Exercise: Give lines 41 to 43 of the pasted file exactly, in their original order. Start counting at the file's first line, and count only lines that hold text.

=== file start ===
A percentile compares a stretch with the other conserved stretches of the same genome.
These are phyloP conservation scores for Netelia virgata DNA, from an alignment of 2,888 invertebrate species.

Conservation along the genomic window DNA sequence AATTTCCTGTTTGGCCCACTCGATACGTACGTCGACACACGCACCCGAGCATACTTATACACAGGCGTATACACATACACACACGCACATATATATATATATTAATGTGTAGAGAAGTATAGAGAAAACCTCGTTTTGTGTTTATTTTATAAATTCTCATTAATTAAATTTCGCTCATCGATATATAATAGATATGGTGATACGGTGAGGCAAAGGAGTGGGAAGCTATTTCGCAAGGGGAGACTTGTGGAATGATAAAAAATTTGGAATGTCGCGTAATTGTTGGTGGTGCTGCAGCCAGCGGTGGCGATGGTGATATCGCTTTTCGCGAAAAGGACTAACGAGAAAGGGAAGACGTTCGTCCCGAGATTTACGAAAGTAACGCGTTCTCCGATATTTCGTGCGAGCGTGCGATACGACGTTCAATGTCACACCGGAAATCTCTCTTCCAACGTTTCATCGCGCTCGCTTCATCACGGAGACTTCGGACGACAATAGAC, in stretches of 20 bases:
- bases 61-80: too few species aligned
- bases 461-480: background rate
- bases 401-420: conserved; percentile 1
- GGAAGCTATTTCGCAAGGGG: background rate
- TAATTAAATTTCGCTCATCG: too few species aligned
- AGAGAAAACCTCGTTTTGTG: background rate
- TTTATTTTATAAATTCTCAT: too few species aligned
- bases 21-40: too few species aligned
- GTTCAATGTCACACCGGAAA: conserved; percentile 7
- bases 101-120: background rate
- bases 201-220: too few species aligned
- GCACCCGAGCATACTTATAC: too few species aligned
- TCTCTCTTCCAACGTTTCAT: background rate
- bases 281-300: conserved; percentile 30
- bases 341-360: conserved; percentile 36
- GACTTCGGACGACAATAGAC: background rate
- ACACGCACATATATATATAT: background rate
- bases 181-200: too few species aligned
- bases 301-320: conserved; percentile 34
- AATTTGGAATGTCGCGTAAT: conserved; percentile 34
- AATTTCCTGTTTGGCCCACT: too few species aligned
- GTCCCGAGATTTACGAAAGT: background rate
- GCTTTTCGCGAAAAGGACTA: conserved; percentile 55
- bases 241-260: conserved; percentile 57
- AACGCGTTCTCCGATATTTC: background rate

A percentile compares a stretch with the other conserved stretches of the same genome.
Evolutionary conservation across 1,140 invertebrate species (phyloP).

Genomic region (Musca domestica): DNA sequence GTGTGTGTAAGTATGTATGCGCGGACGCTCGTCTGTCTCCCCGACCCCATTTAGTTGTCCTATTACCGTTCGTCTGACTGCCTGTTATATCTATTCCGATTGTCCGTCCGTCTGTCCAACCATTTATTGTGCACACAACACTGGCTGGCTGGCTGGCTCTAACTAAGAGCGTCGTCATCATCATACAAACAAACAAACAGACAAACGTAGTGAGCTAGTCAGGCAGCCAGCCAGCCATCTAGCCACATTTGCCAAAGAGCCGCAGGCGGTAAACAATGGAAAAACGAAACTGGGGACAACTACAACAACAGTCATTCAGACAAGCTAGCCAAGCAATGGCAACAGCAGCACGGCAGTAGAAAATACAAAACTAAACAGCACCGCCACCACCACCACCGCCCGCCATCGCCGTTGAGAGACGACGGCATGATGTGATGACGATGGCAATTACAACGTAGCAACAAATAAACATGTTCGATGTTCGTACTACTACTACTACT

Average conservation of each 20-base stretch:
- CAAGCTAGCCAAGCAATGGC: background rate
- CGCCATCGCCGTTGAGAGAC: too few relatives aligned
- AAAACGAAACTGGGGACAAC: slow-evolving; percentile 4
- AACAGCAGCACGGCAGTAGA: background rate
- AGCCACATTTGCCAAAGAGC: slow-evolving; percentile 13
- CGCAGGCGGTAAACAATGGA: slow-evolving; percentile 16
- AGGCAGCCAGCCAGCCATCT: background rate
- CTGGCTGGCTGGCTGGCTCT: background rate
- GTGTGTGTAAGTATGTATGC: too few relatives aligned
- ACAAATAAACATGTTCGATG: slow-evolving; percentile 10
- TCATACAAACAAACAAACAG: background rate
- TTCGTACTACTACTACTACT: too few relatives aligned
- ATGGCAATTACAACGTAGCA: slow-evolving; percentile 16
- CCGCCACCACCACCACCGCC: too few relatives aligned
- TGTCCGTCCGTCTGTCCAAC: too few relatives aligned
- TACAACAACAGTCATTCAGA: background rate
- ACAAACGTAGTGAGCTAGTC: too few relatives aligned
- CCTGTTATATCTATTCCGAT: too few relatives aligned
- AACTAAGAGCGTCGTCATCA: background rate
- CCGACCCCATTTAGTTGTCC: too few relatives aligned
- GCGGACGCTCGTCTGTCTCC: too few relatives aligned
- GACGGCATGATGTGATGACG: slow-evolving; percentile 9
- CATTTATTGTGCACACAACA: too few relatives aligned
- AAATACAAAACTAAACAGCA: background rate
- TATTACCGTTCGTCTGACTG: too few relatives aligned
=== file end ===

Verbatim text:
- GTGTGTGTAAGTATGTATGC: too few relatives aligned
- ACAAATAAACATGTTCGATG: slow-evolving; percentile 10
- TCATACAAACAAACAAACAG: background rate